Puzzle-Solving and Games Help Lower Nicotine Craving
A new study suggests that engaging in self expanding activities like puzzle solving and games with ones partner helps lower nicotine craving.
The study, led by including Arthur Aron, PhD, a Research Professor in the Department of Psychology at Stony Brook University, is the first of its kind to find that craving for nicotine can be reduced with simple and exciting self-expanding activities.
The conclusion of the neuroimaging study was based on the analysis of the functional magnetic resonance imaging (fMRI) scans that accurately measured brain activity by identifying the changes in the flow of blood.
In this study, the researchers analyzed the fMRI scanning of the nicotine deprived smokers who were involved in a series of two-player cooperative games with their partners during the time of scanning.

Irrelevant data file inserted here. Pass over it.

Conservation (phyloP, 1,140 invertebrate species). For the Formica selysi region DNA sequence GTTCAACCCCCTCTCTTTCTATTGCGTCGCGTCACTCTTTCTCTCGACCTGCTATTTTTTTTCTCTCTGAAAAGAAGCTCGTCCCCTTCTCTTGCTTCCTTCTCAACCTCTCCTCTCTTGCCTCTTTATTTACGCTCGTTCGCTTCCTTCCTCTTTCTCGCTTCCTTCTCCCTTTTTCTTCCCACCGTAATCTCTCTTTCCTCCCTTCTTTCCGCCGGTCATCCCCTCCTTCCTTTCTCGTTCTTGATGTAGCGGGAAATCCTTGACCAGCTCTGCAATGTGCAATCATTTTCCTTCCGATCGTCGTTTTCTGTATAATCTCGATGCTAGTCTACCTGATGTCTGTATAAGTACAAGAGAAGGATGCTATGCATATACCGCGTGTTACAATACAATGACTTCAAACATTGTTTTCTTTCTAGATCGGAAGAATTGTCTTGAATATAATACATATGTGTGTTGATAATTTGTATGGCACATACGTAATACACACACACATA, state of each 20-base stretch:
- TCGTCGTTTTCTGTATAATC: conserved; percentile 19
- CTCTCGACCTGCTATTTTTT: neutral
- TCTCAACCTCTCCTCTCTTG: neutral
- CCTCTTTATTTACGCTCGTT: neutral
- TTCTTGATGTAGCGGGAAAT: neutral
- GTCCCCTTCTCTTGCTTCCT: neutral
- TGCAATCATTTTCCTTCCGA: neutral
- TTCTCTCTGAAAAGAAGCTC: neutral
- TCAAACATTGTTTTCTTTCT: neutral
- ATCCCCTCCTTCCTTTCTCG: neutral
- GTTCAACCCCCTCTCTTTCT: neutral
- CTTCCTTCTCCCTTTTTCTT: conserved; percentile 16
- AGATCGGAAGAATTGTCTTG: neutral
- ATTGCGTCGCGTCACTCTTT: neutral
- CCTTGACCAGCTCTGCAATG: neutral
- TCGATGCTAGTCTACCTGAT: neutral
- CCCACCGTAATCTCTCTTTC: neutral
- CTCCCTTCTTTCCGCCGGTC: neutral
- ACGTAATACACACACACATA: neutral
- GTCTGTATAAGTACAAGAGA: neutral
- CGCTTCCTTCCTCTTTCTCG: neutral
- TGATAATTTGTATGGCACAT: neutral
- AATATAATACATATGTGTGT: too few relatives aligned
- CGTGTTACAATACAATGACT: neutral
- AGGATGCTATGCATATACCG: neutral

Participants were randomly given expanding and non-expanding activities. When compared to the non-exciting activities, the expanding games offered new choices and more targets.
"Our study reveals for the first time using brain imaging that engaging in exciting or what we call 'self-expanding' activities, such as puzzle-solving, games, or hobbies with one's partner, appears to reduce craving for nicotine," said Dr. Aron. "The self-expansion activities yielded significantly greater activation in a major reward region of the brain, which is associated with addictive behaviors, than did non-expanding conditions. This suggests such activities may be a major new route to help people reduce the desire to smoke."
The fMRI scans revealed that participating in self expanding activities stimulates the same pathway in the brain that generally gets activates by nicotine, researchers said. The study authors also found that puzzles games act as a replacement for the reward the brain gets from nicotine.
The team believes that future studies can concentrate on particular aspect of self expanding activities that will trigger the effect. They can also test the use of self-expansion activities in clinical interventions for smoking cessation.
The study was documented in PLOS One.